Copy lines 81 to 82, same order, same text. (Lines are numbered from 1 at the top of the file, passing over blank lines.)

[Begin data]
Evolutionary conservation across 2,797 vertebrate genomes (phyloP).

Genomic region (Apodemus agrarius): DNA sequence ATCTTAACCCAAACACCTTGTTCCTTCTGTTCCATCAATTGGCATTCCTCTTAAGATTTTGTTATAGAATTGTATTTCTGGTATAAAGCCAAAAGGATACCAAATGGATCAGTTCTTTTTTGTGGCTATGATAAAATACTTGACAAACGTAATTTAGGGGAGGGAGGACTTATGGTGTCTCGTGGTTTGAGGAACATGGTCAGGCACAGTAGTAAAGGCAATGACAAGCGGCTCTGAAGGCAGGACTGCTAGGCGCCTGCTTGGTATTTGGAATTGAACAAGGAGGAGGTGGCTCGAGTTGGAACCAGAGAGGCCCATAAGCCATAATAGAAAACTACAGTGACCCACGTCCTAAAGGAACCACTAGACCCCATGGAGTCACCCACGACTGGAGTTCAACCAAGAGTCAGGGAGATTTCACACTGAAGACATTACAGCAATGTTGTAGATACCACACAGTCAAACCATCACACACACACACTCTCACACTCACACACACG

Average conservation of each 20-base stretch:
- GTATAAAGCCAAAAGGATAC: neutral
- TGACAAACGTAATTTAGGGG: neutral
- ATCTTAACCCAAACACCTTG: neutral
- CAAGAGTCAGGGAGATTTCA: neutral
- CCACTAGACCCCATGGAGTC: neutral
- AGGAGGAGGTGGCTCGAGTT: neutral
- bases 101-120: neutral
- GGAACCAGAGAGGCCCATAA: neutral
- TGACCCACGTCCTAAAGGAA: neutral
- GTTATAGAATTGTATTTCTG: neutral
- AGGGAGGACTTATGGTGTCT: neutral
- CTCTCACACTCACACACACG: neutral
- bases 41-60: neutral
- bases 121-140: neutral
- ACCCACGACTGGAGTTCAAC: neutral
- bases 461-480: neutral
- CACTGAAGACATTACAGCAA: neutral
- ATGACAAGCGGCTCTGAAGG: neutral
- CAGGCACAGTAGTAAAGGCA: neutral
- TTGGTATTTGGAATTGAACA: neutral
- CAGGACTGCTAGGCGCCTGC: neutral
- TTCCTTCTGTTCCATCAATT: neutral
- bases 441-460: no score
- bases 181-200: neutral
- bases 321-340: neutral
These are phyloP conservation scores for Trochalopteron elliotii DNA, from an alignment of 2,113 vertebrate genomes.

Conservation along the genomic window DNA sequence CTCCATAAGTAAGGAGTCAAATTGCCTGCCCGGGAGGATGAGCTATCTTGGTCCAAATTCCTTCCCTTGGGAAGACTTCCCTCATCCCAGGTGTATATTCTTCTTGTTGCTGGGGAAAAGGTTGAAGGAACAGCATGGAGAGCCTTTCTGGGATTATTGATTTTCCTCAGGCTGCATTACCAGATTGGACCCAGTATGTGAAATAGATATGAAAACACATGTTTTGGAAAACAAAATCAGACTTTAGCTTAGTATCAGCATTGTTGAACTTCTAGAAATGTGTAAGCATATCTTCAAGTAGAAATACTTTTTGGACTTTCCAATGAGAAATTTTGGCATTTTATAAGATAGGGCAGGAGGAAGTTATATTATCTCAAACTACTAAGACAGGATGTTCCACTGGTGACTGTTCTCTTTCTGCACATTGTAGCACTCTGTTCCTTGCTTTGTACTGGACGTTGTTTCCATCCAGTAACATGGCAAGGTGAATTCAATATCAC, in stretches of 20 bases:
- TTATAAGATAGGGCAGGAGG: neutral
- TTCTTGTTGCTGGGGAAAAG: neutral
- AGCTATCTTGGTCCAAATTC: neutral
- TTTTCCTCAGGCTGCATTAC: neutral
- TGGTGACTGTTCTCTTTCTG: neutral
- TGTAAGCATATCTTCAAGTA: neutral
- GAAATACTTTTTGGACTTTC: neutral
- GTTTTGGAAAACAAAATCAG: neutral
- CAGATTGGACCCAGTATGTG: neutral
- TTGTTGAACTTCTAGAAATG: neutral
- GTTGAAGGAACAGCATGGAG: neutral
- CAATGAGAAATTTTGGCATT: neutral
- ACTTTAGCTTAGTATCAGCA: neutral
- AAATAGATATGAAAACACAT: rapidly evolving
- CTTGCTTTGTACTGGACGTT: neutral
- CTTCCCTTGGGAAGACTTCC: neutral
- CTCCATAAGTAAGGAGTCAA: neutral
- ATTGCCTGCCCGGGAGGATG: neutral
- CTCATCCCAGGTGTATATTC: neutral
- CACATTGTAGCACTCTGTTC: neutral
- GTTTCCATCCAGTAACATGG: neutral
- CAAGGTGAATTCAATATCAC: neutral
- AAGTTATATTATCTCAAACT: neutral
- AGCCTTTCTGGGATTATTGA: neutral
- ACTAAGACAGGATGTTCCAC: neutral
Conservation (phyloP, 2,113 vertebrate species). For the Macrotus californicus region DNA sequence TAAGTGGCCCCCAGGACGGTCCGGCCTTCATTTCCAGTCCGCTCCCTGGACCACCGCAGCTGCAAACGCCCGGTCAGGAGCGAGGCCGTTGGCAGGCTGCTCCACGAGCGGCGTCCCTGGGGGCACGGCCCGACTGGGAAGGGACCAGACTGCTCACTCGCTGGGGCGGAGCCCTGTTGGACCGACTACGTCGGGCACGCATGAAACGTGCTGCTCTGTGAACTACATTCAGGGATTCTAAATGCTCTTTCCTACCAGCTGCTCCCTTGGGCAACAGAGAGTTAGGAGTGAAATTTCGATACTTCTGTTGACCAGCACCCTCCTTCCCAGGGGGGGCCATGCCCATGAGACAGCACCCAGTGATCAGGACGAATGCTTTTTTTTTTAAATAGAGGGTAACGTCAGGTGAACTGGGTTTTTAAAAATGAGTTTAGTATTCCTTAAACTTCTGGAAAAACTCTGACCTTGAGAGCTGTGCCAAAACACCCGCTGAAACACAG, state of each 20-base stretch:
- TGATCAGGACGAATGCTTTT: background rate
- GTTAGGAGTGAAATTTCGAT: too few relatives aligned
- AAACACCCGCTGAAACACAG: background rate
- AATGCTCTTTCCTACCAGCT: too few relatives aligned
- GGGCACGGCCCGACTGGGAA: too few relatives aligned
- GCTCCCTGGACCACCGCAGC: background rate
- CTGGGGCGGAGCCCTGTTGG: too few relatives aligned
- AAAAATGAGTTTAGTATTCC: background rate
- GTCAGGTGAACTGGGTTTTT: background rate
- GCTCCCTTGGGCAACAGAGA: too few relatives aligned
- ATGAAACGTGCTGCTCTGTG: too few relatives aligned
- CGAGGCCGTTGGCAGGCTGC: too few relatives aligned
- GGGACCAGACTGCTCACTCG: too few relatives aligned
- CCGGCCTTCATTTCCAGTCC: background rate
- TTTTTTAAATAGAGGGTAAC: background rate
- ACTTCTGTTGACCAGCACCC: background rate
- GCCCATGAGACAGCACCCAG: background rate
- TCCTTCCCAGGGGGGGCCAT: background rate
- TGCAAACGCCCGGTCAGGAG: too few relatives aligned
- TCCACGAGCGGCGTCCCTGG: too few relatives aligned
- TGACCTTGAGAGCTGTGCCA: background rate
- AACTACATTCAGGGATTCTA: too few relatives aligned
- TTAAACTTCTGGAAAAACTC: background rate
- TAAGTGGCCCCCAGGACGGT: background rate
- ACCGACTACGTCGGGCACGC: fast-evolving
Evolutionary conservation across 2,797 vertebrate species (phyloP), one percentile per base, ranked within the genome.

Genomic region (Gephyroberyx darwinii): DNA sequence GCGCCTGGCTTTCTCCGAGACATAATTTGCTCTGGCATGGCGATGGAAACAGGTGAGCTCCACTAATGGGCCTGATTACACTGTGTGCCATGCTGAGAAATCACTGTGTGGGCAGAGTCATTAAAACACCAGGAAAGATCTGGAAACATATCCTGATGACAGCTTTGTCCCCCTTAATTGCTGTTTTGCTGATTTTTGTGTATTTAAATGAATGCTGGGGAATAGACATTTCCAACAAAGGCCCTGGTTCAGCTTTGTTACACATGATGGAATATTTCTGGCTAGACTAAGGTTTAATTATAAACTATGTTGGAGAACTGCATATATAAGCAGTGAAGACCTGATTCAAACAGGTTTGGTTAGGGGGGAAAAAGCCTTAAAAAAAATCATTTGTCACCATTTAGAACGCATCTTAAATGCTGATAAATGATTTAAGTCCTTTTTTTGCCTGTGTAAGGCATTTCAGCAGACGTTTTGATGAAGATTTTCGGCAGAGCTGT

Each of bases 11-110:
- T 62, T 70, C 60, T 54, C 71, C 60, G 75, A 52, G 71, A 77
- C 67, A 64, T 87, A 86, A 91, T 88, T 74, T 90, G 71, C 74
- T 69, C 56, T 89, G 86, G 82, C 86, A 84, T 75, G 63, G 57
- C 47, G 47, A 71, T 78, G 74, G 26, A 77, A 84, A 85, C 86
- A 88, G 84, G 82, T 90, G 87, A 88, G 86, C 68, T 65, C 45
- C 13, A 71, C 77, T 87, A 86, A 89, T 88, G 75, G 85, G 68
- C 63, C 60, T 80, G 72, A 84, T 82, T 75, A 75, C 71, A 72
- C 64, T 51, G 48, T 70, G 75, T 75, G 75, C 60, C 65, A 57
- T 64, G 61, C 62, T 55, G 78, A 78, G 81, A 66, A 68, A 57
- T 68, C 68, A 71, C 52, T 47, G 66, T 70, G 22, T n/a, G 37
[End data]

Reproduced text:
- ACCGACTACGTCGGGCACGC: fast-evolving
Evolutionary conservation across 2,797 vertebrate species (phyloP), one percentile per base, ranked within the genome.